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Why The GOP's Plans To Cut Family Planning Will Cost Us All

A new study shows how dramatically costly an increase in unintended pregnancies is on the taxpayer. And yet the GOP cuts family planning in the name of "fiscal responsibility"

Just as many states accelerate efforts to defund family planning clinics, here comes news that nearly half of all pregnancies in the U.S. are unintended.

As one might expect, unplanned pregnancies have a higher likelihood of requiring maternity and infant care via public programs like Medicaid, vital programs which by their nature are paid for by taxpayers. That's why for decades, funding for family planning was considered common sense by conservatives as well as liberals--by funding birth control, you guaranteed that more families were planned and budgeted for. This logical commitment to family planning remained common sense (and common ground) until the religious right started a campaign against the so-called immorality of such programs, and co-opted the GOP's platform in the process. Since then, this extremist social agenda has led many to deliberately ignore the fact that slashing of public family planning services is actually fiscally irresponsible, putting a heavy burden on the very taxpayers Republicans claim to be so concerned about.  New data shows the absolute irrationality behind the defunding of Planned Parenthood under the banner of "fiscal restraint." 

The extent of the costs of unplanned pregnancies has never before been fully estimated until the Guttmacher Institute and the Brookings Institution released a series of reports last week—and the numbers they came up with are truly startling. Nationally, 64% of the 1.6 million births resulting from unintended pregnancies in 2006 (the most recent year data are available) were paid for by public programs, compared to 35% of births resulting from intended pregnancies. The clear deduction here: planned parenthood, with small ps, costs the state less. Of the $11.1 billion in government expenses for unintended pregnancy, $4.6 billion came from the states. 

Betty Cockrum, CEO and president of Planned Parenthood of Indiana—which is the first network to be defunded by state law—told AlterNet that these costs are, in fact, even higher than they appear in the report.

“Uncounted are costs from increased likelihood of preterm birth, low birth weight, and other negative prenatal outcomes; children’s medical care beyond their first year; pregnancy-related care paid for by other government-related programs including indigent care programs that subsidize hospitals’ uncompensated care; and other government benefits, such as food stamps and welfare payments,” she said.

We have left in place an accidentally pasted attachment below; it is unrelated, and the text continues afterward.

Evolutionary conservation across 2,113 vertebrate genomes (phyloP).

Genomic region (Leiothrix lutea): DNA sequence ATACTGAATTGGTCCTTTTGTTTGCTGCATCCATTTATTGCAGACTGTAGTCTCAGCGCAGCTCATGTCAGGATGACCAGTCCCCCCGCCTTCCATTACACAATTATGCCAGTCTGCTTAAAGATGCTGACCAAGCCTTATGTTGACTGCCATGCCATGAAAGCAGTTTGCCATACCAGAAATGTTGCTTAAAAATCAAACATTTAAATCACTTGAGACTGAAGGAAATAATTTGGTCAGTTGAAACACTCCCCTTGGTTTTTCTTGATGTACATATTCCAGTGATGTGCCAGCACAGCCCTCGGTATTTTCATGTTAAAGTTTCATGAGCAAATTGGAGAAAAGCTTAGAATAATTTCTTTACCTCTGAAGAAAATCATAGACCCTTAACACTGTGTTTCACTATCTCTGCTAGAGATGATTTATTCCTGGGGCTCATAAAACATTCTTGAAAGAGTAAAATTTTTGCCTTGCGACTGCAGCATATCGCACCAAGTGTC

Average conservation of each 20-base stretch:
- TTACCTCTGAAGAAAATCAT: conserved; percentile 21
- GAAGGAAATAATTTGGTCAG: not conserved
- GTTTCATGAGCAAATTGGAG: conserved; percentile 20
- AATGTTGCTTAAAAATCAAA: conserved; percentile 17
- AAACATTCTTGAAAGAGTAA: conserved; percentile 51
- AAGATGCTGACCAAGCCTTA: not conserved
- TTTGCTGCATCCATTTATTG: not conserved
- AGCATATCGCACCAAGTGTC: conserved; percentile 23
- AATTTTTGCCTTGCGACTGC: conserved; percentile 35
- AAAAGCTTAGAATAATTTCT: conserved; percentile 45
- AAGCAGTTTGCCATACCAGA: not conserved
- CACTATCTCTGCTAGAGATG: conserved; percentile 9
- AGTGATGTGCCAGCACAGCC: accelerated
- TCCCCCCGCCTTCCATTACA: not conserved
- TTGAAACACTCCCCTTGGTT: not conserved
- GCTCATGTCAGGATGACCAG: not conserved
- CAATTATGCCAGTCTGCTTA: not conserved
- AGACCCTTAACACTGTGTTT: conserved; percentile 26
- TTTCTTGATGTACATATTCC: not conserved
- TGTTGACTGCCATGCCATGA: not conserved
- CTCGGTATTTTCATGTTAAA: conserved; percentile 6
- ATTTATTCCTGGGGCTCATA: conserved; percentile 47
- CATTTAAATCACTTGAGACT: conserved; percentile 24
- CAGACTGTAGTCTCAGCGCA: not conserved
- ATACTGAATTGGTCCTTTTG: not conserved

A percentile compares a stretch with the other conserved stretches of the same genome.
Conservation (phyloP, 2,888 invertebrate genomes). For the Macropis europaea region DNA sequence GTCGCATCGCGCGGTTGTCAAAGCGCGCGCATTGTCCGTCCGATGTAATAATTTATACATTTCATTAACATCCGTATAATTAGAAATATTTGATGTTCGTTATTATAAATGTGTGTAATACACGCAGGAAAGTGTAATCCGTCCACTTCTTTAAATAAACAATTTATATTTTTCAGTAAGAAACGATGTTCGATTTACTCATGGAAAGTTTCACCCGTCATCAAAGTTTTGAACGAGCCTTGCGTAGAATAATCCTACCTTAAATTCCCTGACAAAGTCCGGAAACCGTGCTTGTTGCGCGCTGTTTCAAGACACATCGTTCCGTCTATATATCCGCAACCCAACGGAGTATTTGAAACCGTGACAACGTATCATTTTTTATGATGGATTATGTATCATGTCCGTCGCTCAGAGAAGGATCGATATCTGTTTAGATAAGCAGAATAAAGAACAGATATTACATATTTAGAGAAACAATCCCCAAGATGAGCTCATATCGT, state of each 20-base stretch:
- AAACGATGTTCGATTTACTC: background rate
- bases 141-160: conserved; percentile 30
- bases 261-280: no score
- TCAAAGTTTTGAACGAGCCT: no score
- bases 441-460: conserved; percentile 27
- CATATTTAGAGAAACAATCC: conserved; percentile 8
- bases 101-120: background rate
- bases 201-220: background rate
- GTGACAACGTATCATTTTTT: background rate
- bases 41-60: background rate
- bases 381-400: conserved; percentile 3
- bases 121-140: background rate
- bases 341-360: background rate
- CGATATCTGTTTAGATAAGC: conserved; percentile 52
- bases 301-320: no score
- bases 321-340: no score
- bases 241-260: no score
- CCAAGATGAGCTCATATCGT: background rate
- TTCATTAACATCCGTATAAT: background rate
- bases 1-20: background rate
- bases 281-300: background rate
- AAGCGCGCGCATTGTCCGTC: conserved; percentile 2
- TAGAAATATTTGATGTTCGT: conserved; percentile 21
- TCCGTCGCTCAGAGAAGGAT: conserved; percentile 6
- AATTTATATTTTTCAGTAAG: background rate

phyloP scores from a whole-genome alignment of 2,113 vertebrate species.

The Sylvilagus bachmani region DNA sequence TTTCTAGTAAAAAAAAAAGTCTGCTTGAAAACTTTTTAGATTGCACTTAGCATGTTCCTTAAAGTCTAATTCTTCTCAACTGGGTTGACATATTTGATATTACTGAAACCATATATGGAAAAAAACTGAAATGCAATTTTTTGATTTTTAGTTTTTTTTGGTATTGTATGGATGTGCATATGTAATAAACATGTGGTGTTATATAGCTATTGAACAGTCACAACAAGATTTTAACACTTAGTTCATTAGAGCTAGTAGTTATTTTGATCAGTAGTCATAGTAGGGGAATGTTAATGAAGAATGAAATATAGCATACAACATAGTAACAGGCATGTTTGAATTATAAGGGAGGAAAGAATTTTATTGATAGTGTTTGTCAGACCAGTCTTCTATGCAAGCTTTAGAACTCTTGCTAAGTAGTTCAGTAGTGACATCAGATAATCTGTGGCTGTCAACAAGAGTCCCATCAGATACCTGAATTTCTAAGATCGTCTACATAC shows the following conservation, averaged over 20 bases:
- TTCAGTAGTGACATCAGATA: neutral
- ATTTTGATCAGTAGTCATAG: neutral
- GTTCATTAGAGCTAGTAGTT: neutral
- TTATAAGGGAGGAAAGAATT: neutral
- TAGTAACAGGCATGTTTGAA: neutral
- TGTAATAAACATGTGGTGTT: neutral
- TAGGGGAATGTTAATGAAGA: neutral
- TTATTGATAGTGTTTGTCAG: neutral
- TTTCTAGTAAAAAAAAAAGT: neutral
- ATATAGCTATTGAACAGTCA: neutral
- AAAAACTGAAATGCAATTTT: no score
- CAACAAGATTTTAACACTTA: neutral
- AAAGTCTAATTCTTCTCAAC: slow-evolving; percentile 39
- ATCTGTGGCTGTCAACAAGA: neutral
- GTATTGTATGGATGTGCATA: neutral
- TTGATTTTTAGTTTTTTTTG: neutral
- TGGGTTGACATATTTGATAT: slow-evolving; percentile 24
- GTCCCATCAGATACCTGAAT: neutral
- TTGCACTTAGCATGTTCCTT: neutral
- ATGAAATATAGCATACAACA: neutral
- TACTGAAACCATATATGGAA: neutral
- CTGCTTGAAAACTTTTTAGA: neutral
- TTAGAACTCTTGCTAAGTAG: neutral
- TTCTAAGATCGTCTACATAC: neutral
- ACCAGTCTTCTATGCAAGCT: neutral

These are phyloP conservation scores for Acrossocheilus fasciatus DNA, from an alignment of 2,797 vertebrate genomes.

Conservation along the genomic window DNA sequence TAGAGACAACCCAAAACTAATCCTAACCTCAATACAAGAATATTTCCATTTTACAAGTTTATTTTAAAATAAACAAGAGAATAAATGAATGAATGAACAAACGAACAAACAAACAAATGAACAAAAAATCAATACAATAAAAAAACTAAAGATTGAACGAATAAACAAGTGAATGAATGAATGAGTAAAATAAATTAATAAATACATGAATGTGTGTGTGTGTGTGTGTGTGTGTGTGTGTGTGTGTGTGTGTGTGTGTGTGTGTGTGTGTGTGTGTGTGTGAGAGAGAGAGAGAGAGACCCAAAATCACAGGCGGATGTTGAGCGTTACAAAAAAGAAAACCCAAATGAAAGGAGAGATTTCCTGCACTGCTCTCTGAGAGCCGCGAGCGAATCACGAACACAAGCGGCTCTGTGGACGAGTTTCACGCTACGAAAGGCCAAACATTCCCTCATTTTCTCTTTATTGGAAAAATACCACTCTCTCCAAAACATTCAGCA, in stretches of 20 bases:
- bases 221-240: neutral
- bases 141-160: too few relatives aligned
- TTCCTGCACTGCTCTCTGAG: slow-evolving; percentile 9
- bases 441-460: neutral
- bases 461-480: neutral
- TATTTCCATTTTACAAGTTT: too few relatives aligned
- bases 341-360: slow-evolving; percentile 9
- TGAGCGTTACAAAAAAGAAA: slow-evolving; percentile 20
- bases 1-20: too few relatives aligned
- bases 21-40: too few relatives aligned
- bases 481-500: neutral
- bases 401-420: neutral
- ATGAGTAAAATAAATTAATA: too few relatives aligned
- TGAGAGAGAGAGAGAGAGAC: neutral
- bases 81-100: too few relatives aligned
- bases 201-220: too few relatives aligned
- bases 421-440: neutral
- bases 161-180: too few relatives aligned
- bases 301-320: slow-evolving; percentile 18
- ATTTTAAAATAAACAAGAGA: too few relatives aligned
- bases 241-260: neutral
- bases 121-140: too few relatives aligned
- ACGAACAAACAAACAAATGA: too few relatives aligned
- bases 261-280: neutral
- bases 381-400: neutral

Indeed, the research team also emphasizes that $11 billion is a conservative estimate. They point to literature on teen pregnancy, for example, that accounts not only for medical expenses, but the fact that teen parents are more likely to drop out of school and claim public assistance from a young age.

But the numbers still stand in stark juxtaposition with state battles over funding for family planning services, particularly over Planned Parenthood.

Indiana Governor Mitch Daniels recently slashed all funds to 28 health centers throughout the state. Others swiftly followed his example. Legislators in Kansas, Tennessee, Texas, North Carolina, and Wisconsin all moved forward last week on budgets or bills that would strip funding from Planned Parenthood, or any organization that provides abortions or abortion referrals (even though it is already illegal to use any public funds to pay for abortions). Hospitals are typically exempted from these proposals. In related action, Oklahoma House members moved to deny Planned Parenthood from participating in the Women, Infants, and Children (WIC) program, which allows the clinics to provide nutrition vouchers for low-income families.  

Pair this pattern with the fact that in nine states, the rate of unintended pregnancy is trending steadily upward, while in no state is there a consistent decline. Mississippi has the highest rate of unintended pregnancy, with California, Delaware, the District of Columbia, Hawaii, and Nevada falling closely behind. New Hampshire had the lowest rate, followed by Maine, North Dakota, Vermont, and West Virginia. Where rates of unplanned pregnancy are falling? Among high-income women.